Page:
That approach has changed. In 2019, OpenAI brought in its first group of investors and capped returns at 100 times the cost of their contributions. Following Microsoft’s investment, Mr. Altman forced OpenAI to bring in more revenue to attract funding and support the computing resources needed to train its algorithms.

The deal also gave Microsoft a strategic foothold in the arms race to capitalize on advances in AI. Microsoft has become OpenAI’s preferred partner for commercializing its technologies, an arrangement that allows Microsoft to easily integrate OpenAI’s models into products like Bing. Microsoft declined to comment.

With the help of the funding, OpenAI accelerated the development and release of its AI models to the public, an approach that industry observers described as more aggressive than the tactics of larger, more heavily scrutinized rivals such as Google.

To help with employee compensation, Mr. Altman also occasionally introduced tender offers to help employees sell their stock. He said OpenAI has no plans to be acquired or go public.

OpenAI has limited some venture capitalists’ profits to about 20 times their investments, with the ability to earn bigger returns the longer they wait to sell their shares, people familiar with the terms said. Mr. Altman said the limited investment structure is necessary to ensure that the value of OpenAI accrues not only to investors and employees, but also to humanity more generally.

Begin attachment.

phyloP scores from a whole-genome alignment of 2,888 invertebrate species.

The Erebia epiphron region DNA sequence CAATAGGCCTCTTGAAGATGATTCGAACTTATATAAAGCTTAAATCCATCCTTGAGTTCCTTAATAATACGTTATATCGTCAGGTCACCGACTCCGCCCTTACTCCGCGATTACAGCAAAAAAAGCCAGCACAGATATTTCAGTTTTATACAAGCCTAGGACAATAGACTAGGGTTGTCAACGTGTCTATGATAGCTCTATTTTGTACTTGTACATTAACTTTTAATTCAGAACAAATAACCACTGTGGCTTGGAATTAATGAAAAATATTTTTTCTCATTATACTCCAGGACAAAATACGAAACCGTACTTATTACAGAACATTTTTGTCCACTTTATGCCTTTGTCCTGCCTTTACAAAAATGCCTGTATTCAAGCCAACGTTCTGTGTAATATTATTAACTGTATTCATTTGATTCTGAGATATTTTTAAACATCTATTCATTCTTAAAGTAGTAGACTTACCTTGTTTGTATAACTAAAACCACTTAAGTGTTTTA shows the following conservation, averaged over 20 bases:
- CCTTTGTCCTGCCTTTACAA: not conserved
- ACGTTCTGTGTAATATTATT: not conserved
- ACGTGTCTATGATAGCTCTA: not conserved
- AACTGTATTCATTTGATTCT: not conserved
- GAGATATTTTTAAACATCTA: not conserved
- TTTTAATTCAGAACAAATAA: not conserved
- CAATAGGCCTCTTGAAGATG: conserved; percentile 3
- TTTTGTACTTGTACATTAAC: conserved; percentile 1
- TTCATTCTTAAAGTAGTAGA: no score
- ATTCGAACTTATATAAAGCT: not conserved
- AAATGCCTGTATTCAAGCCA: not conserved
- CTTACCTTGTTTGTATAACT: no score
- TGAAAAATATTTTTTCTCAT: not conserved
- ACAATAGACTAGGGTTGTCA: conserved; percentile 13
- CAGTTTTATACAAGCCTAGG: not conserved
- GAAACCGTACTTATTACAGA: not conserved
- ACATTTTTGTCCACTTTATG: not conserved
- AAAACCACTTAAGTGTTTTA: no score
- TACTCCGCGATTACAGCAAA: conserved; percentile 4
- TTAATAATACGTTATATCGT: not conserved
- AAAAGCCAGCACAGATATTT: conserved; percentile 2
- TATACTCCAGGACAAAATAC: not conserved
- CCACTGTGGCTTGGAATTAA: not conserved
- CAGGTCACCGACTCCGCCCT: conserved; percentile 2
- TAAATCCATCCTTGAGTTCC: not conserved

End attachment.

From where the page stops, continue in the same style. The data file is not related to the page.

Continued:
Mr. Altman said in recent talks with investors that the company could soon generate up to $1 billion in annual revenue, partly from charging consumers and businesses for its own products, the people said.

Mr. Altman previously said he would solicit input on how to make money for investors by posing the question to a software program that demonstrates general intelligence, which would then provide the answer.

So far, OpenAI has generated tens of millions of dollars in revenue, mostly from selling its programmable code to other developers, people familiar with the company’s financial details said. Mr. Altman said OpenAI is early in its strategy to monetize products.

Some early users of ChatGPT have reported problems asking the program to perform basic math problems. Mr. Altman admitted that the show’s output often contained factual errors.

“It does know a lot, but the danger is that it is confident and wrong a significant fraction of the time,” he wrote on Twitter this month.